Citing a worsening security situation, Thailand’s army chief general Prayuth Chan-ocha has declared martial law in Thailand starting at 3am local time this morning.
According to the army’s order, martial law has been applied throughout the country. As dawn broke over Bangkok, troops were swiftly deployed at several TV stations. Until 6am there was no news of any arrests.
Martial law which puts security in the hands of the army with sweeping powers to detain people, does not amount to a coup d’etat, but is likely to be seen as such by the pro-government camp – unless any crackdowns are even handed and target both pro- and anti-government camps.
But with shadowy armed elements on both sides, Thailand faces great uncertainty.
The measure comes as Thailand’s six month political stalemate continues, with analysts warning that the situation could worsen into a civil war. More than 20 people have been killed and hundreds injured in clashes since the current round of crisis began.
Thailand has had no sitting parliament since December last year, and elections on February 2 failed in the face of sabotage by the anti-government People’s Democratic Reform Committee (PDRC). With the economy slowing as tourists stay away and consumer confidence vanishes, Thailand is on the brink of a recession.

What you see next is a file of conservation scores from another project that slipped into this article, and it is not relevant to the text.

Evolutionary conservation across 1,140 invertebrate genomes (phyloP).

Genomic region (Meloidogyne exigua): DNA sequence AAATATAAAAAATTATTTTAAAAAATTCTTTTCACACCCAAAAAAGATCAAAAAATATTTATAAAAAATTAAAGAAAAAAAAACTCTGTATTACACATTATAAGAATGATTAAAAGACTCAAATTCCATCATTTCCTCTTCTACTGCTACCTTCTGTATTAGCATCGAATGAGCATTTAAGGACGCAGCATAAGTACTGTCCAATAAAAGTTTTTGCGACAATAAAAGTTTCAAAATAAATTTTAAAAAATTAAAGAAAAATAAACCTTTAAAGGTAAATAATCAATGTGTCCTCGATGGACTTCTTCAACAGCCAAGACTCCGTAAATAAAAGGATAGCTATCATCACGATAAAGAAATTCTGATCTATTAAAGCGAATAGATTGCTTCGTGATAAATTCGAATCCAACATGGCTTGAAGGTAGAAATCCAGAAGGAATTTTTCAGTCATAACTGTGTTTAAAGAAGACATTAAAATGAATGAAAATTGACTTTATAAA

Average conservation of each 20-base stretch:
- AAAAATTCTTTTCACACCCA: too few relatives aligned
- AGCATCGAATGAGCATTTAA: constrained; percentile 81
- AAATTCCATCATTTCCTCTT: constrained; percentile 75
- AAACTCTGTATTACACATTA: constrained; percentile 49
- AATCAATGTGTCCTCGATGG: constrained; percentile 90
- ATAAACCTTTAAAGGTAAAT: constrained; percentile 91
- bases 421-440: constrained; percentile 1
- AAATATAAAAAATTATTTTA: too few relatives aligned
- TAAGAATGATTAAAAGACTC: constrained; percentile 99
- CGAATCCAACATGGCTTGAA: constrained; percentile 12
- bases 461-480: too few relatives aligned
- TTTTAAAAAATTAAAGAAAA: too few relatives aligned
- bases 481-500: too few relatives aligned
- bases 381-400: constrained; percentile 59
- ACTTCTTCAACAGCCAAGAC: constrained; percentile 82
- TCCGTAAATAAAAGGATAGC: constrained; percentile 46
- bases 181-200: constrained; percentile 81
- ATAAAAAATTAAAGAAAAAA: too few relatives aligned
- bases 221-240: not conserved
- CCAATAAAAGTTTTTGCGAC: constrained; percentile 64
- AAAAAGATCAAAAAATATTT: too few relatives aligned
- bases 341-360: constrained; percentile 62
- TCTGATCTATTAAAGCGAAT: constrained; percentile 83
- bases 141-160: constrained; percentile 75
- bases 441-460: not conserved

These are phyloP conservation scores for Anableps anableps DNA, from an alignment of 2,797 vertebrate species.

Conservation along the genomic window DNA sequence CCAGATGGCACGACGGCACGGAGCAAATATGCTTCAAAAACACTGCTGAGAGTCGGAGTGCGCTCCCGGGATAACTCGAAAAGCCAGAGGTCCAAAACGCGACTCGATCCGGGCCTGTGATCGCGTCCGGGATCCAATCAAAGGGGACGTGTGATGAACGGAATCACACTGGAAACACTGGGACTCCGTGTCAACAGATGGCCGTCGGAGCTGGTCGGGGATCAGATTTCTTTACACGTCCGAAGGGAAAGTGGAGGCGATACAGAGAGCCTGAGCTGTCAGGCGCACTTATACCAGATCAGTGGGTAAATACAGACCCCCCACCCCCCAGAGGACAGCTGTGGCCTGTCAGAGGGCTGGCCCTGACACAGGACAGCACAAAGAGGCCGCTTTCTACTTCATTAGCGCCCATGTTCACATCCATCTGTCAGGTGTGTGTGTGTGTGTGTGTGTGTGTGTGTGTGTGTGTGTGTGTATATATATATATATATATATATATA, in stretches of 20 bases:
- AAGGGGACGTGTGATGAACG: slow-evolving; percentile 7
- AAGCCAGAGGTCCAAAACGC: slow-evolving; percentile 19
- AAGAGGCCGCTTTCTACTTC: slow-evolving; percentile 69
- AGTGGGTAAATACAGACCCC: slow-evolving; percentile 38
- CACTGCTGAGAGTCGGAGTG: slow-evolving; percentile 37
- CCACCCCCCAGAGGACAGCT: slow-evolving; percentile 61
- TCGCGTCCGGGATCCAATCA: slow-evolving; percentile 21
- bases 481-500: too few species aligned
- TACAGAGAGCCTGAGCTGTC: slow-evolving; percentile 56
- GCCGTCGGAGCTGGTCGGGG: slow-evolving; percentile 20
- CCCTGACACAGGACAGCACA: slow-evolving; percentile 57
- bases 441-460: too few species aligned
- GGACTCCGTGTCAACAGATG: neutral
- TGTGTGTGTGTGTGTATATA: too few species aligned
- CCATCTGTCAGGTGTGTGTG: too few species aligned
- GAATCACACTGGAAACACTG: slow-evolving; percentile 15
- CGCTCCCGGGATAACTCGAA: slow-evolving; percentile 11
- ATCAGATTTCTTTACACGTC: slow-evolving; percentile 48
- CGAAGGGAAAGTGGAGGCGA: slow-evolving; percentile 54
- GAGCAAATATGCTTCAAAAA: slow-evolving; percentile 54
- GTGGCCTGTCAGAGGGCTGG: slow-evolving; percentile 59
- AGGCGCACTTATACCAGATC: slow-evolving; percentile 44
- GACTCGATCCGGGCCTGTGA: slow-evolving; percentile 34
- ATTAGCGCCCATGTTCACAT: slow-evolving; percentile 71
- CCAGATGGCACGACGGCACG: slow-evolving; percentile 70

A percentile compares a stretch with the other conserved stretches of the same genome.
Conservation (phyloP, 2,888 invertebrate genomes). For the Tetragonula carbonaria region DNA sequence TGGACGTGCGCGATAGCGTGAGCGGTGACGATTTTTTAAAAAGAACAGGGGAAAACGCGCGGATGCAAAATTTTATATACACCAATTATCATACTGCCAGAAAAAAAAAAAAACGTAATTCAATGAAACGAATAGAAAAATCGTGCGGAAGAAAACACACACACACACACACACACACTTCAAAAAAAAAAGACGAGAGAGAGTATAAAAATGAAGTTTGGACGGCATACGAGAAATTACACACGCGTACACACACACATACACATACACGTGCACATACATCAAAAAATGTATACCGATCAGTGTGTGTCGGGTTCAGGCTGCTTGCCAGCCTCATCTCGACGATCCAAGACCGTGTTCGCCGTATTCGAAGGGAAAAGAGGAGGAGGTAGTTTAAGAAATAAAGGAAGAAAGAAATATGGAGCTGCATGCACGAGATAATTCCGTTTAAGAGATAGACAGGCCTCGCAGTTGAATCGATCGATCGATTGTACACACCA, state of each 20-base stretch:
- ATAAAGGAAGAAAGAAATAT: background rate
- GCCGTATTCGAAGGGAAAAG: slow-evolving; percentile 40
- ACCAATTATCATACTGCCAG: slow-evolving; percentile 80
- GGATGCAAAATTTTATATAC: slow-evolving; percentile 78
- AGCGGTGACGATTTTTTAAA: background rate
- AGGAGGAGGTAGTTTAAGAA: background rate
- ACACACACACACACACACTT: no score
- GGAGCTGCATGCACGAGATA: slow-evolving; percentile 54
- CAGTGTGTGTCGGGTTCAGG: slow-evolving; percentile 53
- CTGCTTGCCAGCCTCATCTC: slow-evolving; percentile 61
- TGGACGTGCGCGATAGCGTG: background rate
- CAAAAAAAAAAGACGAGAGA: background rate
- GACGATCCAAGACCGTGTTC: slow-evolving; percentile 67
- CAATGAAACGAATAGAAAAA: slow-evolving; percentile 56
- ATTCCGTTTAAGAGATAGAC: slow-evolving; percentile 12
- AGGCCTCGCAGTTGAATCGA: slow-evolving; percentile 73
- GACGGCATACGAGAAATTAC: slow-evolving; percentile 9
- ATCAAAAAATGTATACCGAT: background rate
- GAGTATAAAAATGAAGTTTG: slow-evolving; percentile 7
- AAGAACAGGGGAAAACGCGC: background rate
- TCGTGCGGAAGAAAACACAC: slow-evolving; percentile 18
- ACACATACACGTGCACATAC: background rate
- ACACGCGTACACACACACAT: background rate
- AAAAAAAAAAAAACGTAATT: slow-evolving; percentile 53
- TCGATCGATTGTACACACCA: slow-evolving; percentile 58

Rival political camps have massed in Bangkok, with pro-government ”red shirts” incensed at the ouster on May 7 of former premier Yingluck Shinawatra gathered – thus far unarmed and peaceful – in thousands at the western edge of the city.
The royalist PDRC’s main target is Ms Yingluck’s brother Thaksin Shinawatra, the billionaire ex premier who has been in self-exile since 2008 dodging a two year abuse of power jail term.
The PDRC which draws its backing largely from Bangkok’s royalist upper middle class elites, has been holding prolonged rallies in downtown Bangkok and has also virtually taken over Government House – normally the office of the prime minister.
PDRC leader Suthep Thaugsuban, a veteran politician, has given May 26 as the deadline for the government to be removed. The movement sees Thaksin as a corrupt closet Republican bent on controlling Thailand at the expense of the monarchy.
Thaksin’s ”red shirt” supporters draw their strength mainly from the populous north and north east, and are incensed at what they see as the royalist elites repeatedly moving against him and his proxy parties which have been winning elections since 2001. They see Mr Suthep as a front for royalist elites determined to wipe out Thaksin’s political network.